The 1994 Caldecott Medal winner was Grandfather's Journey, by Allen Say (Houghton).
Grandfather's Journey eloquently portrays a Japanese immigrant's travels to a new land. Exquisite watercolors portray vast landscapes along with intimate family portraits that communicate hope, dignity, sadness, and love. Say powerfully connects the personal and the universal to create a rare harmony of longing and belonging.
Listen to Allen Say’s Caldecott Medal Acceptance Speech [Link downloads MP3 audio file/17MB]
1994 Honor Books
Peppe the Lamplighter illustrated by Ted Lewin
Text by Elisa Bartone (Lothrop)
Lewin vividly captures the bustling market scenes, bleak tenement rooms, and the lamplit streets of turn-of-the-century New York's Little Italy. Dramatic watercolors portray young Peppe's struggle to help support his immigrant family and to win his father's respect.
In the Small, Small Pond
by Denise Fleming (Holt)
Bright colors and lively language describe the cycle of pond life. Rhyming alliterative text and vibrant illustrations are filled with movement and fun in a joyous celebration of the natural world. Fleming created the illustrations by pouring colored pulp through hand-cut stencils.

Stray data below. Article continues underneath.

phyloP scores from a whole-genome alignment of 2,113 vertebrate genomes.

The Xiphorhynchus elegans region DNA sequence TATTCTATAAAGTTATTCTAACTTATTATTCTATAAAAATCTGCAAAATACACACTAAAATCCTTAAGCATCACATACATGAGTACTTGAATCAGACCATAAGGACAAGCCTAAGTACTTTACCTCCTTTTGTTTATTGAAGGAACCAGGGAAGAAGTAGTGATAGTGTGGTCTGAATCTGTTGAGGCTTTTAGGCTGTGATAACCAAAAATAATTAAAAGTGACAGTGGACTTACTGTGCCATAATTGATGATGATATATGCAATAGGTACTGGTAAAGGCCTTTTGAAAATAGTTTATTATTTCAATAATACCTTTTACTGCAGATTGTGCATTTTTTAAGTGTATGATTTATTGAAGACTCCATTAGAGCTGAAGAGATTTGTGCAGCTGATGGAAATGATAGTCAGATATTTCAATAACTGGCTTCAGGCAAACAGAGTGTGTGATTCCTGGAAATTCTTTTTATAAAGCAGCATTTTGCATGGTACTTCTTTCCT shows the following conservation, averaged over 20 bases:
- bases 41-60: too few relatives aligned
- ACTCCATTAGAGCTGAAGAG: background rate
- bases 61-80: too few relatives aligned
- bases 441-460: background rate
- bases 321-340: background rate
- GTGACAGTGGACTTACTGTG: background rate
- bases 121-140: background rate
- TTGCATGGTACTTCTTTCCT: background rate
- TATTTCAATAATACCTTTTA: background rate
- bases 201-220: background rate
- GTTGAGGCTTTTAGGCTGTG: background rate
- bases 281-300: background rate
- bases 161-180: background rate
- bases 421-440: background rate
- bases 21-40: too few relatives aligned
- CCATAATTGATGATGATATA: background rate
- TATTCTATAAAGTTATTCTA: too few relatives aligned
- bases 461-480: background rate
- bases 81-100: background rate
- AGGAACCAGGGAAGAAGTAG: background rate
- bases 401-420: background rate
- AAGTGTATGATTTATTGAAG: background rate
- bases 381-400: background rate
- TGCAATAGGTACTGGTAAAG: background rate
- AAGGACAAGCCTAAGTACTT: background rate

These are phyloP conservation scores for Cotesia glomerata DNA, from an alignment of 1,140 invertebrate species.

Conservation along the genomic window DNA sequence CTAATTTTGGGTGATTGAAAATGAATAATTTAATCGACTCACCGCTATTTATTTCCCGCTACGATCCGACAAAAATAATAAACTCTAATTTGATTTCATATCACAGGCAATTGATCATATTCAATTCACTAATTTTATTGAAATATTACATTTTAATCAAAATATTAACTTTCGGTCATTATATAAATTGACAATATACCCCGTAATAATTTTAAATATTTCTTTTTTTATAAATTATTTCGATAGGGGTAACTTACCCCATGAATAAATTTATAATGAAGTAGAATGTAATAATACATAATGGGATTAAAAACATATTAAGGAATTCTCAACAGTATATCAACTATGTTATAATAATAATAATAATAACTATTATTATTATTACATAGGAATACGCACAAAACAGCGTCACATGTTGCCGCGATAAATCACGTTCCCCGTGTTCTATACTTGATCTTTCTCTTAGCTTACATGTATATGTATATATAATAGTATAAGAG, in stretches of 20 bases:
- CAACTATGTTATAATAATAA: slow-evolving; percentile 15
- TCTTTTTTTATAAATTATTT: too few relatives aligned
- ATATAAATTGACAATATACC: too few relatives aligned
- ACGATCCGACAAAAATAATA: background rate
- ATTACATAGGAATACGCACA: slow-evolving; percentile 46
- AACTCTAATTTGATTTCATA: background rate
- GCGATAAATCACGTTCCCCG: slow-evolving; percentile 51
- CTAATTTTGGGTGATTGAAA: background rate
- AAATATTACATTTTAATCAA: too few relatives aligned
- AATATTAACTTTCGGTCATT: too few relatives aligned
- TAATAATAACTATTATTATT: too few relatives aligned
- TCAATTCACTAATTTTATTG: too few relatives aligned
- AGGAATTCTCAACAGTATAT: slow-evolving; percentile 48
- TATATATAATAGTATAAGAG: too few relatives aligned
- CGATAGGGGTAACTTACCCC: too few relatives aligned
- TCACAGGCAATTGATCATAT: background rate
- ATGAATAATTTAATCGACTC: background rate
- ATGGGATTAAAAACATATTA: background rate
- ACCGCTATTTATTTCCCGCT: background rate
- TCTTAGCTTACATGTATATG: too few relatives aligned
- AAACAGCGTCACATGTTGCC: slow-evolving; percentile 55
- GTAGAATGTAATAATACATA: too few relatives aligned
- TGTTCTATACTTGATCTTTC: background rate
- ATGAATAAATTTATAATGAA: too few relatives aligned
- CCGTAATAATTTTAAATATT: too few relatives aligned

by Kevin Henkes (Greenwillow)
A preschooler mouse, Owen, and his concerned parents confront a classic childhood drama: releasing the trusty, fuzzy blanket. Confident economical line and inspired layout convey Owen's spirited tenacity as he dances toward greater independence.
Raven: a Trickster Tale from the Pacific Northwest
by Gerald McDermott (Harcourt)
McDermott reshapes the familiar trickster tale from the Pacific Northwest in which Raven steals light from the Sky Chief and brings it to people. Raven's spirit world is boldly colored and hard-edged, a strong graphic contrast to the soft watercolor background of the real Northwest landscape.
by Chris Raschka
Edited by Richard Jackson (Greenwillow)
Through bold, original use of line and angle, color and space, Raschka celebrates friendship and offers a timeless message about taking risks. The brief, rhythmic text invites enthusiastic sharing.